In Uttarakhand, the AAP announced former Colonel Ajay Kothiyal as its chief ministerial candidate, with Kejriwal seemingly trying to underline his credentials as a “deshbhakt fauji”. His party has been publicising Kothiyal’s work in rebuilding the Kedarnath Temple, devastated by the 2013 floods. Evidently, the AAP is trying to take on the BJP on both fronts — patriotism and Hindutva.
Kejriwal, who earlier focused on targeting the BJP-led governments at the Centre and states over issues like communalism and corruption, changed his trajectory in 2019-20 post the Lok Sabha and Delhi assembly polls with his party gradually resorting to its own brand of Hindutva to counter the BJP.
While campaigning during the 2020 assembly polls, Kejriwal declared himself as a devotee of Lord Hanuman and also visited a popular Hanuman temple in the national capital.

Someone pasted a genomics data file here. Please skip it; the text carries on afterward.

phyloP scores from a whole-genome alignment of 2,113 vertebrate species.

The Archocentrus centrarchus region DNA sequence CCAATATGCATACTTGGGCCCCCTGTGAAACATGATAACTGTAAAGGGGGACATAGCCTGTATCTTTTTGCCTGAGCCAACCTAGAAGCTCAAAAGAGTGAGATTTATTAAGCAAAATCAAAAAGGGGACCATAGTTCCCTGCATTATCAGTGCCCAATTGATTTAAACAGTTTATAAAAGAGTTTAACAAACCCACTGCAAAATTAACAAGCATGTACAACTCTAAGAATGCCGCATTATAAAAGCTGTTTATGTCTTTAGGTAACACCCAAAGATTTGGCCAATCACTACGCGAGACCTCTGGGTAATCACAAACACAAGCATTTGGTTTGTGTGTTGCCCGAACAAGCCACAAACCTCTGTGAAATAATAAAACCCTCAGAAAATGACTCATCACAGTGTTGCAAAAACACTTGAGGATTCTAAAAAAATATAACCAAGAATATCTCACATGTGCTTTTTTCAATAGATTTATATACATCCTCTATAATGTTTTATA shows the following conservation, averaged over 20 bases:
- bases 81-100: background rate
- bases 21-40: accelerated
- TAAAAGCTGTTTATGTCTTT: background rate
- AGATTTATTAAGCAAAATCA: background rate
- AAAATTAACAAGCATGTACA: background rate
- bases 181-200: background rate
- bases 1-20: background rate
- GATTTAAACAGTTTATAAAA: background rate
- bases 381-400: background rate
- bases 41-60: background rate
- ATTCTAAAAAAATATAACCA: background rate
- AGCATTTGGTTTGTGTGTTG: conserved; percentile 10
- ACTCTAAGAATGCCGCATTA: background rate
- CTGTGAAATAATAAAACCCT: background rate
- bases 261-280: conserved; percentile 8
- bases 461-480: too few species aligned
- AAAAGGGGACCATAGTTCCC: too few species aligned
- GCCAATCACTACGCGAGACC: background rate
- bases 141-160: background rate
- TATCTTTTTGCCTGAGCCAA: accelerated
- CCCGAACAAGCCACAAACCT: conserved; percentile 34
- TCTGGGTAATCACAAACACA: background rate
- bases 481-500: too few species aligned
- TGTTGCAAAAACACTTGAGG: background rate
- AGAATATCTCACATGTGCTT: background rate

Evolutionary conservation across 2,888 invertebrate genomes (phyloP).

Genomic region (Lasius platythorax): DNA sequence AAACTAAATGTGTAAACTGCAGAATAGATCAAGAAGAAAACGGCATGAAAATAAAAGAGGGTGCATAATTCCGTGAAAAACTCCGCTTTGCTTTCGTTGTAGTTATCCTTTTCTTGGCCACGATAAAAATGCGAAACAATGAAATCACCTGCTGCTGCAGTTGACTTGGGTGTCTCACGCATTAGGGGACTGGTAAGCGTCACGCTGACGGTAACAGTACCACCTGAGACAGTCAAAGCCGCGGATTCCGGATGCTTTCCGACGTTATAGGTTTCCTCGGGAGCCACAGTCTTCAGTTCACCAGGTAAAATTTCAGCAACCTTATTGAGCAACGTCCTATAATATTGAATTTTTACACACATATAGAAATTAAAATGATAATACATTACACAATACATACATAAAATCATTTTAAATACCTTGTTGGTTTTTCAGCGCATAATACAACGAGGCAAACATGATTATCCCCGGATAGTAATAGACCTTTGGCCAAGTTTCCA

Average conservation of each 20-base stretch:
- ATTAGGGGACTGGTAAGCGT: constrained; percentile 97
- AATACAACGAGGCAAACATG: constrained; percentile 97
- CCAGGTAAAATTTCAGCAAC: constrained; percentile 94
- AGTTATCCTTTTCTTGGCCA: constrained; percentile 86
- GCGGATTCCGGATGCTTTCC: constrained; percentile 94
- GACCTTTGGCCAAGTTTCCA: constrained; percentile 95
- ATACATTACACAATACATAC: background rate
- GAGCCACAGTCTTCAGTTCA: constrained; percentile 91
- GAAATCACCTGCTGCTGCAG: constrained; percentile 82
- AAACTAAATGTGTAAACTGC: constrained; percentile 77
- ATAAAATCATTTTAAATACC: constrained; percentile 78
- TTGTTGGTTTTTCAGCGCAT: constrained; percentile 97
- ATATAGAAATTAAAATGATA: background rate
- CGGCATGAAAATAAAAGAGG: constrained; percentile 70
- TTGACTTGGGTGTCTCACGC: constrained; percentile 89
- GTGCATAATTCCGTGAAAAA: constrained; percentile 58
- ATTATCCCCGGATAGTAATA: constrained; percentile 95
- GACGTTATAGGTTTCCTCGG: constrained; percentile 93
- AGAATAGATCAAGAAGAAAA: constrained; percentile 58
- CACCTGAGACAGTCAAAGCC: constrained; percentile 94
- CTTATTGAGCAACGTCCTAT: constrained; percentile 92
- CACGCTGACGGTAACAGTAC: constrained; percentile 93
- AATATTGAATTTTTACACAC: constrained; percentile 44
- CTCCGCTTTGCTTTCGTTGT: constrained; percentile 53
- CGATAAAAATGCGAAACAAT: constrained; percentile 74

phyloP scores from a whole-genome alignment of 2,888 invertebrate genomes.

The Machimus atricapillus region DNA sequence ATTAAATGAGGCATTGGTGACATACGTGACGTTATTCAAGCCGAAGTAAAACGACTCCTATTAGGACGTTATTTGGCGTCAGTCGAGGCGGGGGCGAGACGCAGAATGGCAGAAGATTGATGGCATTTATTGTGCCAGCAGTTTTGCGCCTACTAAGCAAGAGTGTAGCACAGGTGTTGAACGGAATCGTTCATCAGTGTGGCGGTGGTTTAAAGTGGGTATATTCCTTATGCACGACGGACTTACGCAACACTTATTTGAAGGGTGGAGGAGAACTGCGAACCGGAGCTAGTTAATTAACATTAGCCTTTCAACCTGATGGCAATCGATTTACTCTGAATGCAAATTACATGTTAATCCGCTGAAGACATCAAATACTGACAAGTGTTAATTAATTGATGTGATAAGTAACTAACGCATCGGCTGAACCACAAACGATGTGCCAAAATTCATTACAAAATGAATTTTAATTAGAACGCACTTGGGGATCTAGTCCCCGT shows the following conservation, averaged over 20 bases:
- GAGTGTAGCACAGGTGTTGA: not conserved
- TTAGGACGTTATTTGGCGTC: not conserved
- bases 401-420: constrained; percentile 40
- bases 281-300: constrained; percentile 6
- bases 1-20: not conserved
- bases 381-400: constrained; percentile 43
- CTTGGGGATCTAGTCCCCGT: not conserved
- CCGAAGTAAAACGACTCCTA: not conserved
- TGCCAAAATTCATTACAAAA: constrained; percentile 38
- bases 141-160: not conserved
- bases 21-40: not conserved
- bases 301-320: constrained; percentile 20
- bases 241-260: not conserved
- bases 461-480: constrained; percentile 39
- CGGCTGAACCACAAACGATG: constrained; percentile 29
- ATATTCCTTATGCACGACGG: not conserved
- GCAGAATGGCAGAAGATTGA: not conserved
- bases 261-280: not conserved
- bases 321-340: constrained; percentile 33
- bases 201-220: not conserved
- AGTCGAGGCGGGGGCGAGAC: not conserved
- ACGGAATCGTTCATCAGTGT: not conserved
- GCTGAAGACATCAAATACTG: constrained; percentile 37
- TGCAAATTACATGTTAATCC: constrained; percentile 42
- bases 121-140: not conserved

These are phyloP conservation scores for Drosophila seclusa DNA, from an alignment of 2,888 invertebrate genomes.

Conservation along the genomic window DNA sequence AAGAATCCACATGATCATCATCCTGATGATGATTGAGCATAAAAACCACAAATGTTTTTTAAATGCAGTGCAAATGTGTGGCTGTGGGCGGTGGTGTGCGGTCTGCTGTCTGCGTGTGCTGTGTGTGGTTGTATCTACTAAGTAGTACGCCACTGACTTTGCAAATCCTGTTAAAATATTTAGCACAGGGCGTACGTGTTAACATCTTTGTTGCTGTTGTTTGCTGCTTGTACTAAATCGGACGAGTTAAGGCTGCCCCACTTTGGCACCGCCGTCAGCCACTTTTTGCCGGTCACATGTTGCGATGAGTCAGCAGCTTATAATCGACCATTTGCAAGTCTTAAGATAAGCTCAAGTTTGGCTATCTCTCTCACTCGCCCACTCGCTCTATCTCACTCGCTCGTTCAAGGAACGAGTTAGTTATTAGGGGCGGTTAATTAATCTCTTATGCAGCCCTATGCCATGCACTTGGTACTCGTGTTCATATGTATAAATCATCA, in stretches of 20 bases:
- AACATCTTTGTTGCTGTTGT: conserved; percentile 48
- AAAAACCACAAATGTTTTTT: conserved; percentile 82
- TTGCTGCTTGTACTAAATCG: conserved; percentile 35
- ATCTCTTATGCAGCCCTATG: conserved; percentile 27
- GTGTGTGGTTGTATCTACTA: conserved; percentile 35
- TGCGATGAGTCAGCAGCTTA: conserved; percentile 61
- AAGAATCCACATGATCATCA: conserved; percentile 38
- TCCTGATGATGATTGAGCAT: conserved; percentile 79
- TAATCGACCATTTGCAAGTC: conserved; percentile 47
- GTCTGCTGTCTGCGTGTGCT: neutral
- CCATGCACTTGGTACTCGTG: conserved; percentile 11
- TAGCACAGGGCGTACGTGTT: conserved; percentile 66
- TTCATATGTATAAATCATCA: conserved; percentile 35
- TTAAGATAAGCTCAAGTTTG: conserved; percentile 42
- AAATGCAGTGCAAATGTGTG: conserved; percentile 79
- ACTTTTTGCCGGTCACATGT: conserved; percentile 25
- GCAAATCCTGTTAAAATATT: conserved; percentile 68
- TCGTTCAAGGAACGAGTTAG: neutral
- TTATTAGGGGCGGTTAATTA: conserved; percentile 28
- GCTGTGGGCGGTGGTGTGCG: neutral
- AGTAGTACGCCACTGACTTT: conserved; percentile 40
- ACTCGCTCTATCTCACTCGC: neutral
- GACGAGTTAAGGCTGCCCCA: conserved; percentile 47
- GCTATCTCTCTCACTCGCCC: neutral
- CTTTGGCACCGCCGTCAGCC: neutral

On the issue of Ram Mandir, Arvind Kejriwal welcomed the Supreme Court judgment on the Ayodhya title suit and announced that visit to Ayodhya’s Ram Mandir would feature in the Delhi government’s pilgrimage scheme for senior citizens.
However, the AAP needs to be aware of the experimental risks of the soft-hindutva strategies that have been tried by non-BJP parties in the past too. Experts believe that the AAP’s temple visits and flag marches could have the unintended effect of entrenching and solidifying the terms of political debate set by the BJP. Moreover, in UP, the party neither has a prominent leadership like its challengers nor a strong organisational network. Strengthening its organisational base in a state, which is dominated by caste equations, will be a tough nut to crack for Kejriwal’s party.
In Uttarakhand, for instance, the AAP is trying to pitch itself as an alternative to the main players BJP and the Congress. Its leaders have taken up the contentious issue of the management of temples and sided with the priests who do not want government interference by way of the Devasthanam Board that was set up in 2019 by the then chief minister Tirath Singh Rawat. But here too, the party is trying to emerge as a third pole in what has been a traditional bipolar contest between the BJP and Congress.